Even if our schooling system today does its best to breed out the inquistive and critical in the population this doesn’t mean that the forthcoming G20 bankers get-together in Cairns isn’t a pox on the planet. But obviously many disagree, especially in Port Douglas where we came across this holidaying couple near the beach. When we asked the lady wearing it about her singlet she boasted it cost only $3 from K-Mart. Is it a joke? Are we missing the irony? Where do you start with such intransigence to life and the suffering of others for the sake of a $3 joke?

No doubt G20 finance delegates will flock to Port Douglas with all its monetary shmaltz. We on the other hand couldn’t wait to leave, legging it back to the A1 after a picnic lunch with fake artisan bread, temporarily being split up by big sugar before the town of Mossman in Kuku Yalanji country, on the way to the Daintree.

Not far on we met this fantastic duo who were heading south and who are working on a very exciting bicycle touring project. It was lovely to meet you Simon and Alia!

Just nearby we found a laden grapefruit tree, loaded up, gave some to our fellow tourers before pushing on to find some ripe guavas, which we have commonly picked all along the east coast from as far south as Kempsey.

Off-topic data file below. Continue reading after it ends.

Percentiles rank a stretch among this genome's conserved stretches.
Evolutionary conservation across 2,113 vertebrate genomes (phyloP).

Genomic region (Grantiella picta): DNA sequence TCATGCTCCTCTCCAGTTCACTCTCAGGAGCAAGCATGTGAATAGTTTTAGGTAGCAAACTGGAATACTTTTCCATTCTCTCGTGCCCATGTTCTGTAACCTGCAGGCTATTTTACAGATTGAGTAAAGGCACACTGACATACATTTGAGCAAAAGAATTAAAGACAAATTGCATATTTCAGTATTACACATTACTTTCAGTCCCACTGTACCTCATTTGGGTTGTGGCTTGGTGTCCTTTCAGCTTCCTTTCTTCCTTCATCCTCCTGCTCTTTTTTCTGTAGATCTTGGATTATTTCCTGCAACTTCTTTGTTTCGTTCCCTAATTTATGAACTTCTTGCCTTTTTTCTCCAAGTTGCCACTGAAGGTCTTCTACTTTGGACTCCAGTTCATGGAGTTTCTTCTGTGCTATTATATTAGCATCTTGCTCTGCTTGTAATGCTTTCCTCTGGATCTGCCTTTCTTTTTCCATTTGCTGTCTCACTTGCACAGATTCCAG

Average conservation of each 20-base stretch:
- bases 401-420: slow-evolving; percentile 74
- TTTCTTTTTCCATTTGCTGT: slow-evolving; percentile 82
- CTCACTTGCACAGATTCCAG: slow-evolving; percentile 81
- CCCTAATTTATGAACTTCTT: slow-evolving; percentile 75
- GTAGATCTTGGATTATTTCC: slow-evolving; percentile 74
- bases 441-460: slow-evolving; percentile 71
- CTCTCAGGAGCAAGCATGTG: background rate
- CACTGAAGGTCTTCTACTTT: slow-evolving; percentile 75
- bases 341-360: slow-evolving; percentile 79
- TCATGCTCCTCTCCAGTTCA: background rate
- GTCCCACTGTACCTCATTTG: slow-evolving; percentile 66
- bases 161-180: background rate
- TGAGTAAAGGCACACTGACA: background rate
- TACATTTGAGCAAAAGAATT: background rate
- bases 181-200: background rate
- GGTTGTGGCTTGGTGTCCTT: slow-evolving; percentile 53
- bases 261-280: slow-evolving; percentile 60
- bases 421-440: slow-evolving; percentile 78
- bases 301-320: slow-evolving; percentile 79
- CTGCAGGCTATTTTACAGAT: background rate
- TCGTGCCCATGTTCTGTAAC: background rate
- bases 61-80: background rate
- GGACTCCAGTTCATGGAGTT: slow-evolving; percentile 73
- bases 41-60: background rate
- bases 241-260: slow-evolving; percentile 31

We camped the night at Newell Beach and the following day arrived at the village of Daintree.

Prone to regular flooding and therefore constant change the Daintree River is an ecological hive of activity.

We adults were as wide-eyed and excited as Woody when we saw fishing birds such as this pied cormorant (Phalacrocorax varius),

the numerous reptilian water critters such as this grand male estuarine crocodile (Crocodylus porous),

and these common tree snakes, sunning themselves.

While in the Daintree village we also learned more about Far North Queensland plant life, such as native taro (Colocasia esculenta var. aquatilis), which requires much lengthy preparation in order to make the tubers edible,

and Woody, completely unprompted, collected up all the Kuku Yalanji forest delights he knew including blue quandongs, satin ash fruit, peanut tree pods and hibiscus flower.

We were fortunate enough to meet Linda, a Kuku Yalanji elder, who was collecting freshwater mussels (Velesunio ambiguous) from the river. Linda told us that there are many important Aboriginal places around the village including a burial site that the local historical society is simply not interested in marking. Daintree village seems to be another case of white history told, black history conveniently disappeared.

We are resting up here for a few days, readying ourselves for the final northern leg, up the Broomfield Track to Cooktown, which is going to be quite a challenge from all accounts. We hope you are meeting all your challenges too, Dear Reader, and we thank you, once again, for joining us on our adventure.